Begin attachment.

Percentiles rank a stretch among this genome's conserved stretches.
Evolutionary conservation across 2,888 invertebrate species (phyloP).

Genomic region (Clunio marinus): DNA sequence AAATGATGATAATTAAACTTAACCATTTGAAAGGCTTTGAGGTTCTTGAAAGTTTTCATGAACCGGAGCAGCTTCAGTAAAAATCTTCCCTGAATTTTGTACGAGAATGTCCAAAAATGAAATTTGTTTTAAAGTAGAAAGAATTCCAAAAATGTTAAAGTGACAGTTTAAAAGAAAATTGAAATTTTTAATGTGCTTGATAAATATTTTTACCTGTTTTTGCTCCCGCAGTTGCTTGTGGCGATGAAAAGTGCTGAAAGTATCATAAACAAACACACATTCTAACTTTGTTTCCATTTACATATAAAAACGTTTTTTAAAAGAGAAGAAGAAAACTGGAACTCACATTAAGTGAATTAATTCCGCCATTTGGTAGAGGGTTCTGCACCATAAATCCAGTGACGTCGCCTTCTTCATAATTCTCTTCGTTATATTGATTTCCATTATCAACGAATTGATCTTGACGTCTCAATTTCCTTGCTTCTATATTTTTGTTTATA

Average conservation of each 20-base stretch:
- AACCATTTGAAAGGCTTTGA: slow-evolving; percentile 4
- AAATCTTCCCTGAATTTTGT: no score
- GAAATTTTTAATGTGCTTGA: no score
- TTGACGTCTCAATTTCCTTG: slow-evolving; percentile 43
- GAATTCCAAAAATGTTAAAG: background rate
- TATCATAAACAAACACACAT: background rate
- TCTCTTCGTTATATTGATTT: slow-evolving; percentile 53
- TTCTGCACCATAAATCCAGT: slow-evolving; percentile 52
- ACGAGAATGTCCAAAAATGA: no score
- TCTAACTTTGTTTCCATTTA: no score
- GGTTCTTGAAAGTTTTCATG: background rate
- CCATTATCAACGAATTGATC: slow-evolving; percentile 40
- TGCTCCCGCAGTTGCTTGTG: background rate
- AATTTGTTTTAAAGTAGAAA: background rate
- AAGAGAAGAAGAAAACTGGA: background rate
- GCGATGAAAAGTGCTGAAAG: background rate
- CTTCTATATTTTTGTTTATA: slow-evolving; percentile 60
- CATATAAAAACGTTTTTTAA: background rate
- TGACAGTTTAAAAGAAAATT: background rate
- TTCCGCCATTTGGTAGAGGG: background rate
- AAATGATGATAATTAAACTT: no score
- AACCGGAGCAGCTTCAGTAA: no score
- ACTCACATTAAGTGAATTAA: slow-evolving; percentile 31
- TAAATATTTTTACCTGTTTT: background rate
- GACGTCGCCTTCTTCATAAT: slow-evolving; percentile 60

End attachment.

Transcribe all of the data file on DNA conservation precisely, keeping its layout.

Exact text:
Percentiles rank a stretch among this genome's conserved stretches.
Evolutionary conservation across 2,888 invertebrate species (phyloP).

Genomic region (Clunio marinus): DNA sequence AAATGATGATAATTAAACTTAACCATTTGAAAGGCTTTGAGGTTCTTGAAAGTTTTCATGAACCGGAGCAGCTTCAGTAAAAATCTTCCCTGAATTTTGTACGAGAATGTCCAAAAATGAAATTTGTTTTAAAGTAGAAAGAATTCCAAAAATGTTAAAGTGACAGTTTAAAAGAAAATTGAAATTTTTAATGTGCTTGATAAATATTTTTACCTGTTTTTGCTCCCGCAGTTGCTTGTGGCGATGAAAAGTGCTGAAAGTATCATAAACAAACACACATTCTAACTTTGTTTCCATTTACATATAAAAACGTTTTTTAAAAGAGAAGAAGAAAACTGGAACTCACATTAAGTGAATTAATTCCGCCATTTGGTAGAGGGTTCTGCACCATAAATCCAGTGACGTCGCCTTCTTCATAATTCTCTTCGTTATATTGATTTCCATTATCAACGAATTGATCTTGACGTCTCAATTTCCTTGCTTCTATATTTTTGTTTATA

Average conservation of each 20-base stretch:
- AACCATTTGAAAGGCTTTGA: slow-evolving; percentile 4
- AAATCTTCCCTGAATTTTGT: no score
- GAAATTTTTAATGTGCTTGA: no score
- TTGACGTCTCAATTTCCTTG: slow-evolving; percentile 43
- GAATTCCAAAAATGTTAAAG: background rate
- TATCATAAACAAACACACAT: background rate
- TCTCTTCGTTATATTGATTT: slow-evolving; percentile 53
- TTCTGCACCATAAATCCAGT: slow-evolving; percentile 52
- ACGAGAATGTCCAAAAATGA: no score
- TCTAACTTTGTTTCCATTTA: no score
- GGTTCTTGAAAGTTTTCATG: background rate
- CCATTATCAACGAATTGATC: slow-evolving; percentile 40
- TGCTCCCGCAGTTGCTTGTG: background rate
- AATTTGTTTTAAAGTAGAAA: background rate
- AAGAGAAGAAGAAAACTGGA: background rate
- GCGATGAAAAGTGCTGAAAG: background rate
- CTTCTATATTTTTGTTTATA: slow-evolving; percentile 60
- CATATAAAAACGTTTTTTAA: background rate
- TGACAGTTTAAAAGAAAATT: background rate
- TTCCGCCATTTGGTAGAGGG: background rate
- AAATGATGATAATTAAACTT: no score
- AACCGGAGCAGCTTCAGTAA: no score
- ACTCACATTAAGTGAATTAA: slow-evolving; percentile 31
- TAAATATTTTTACCTGTTTT: background rate
- GACGTCGCCTTCTTCATAAT: slow-evolving; percentile 60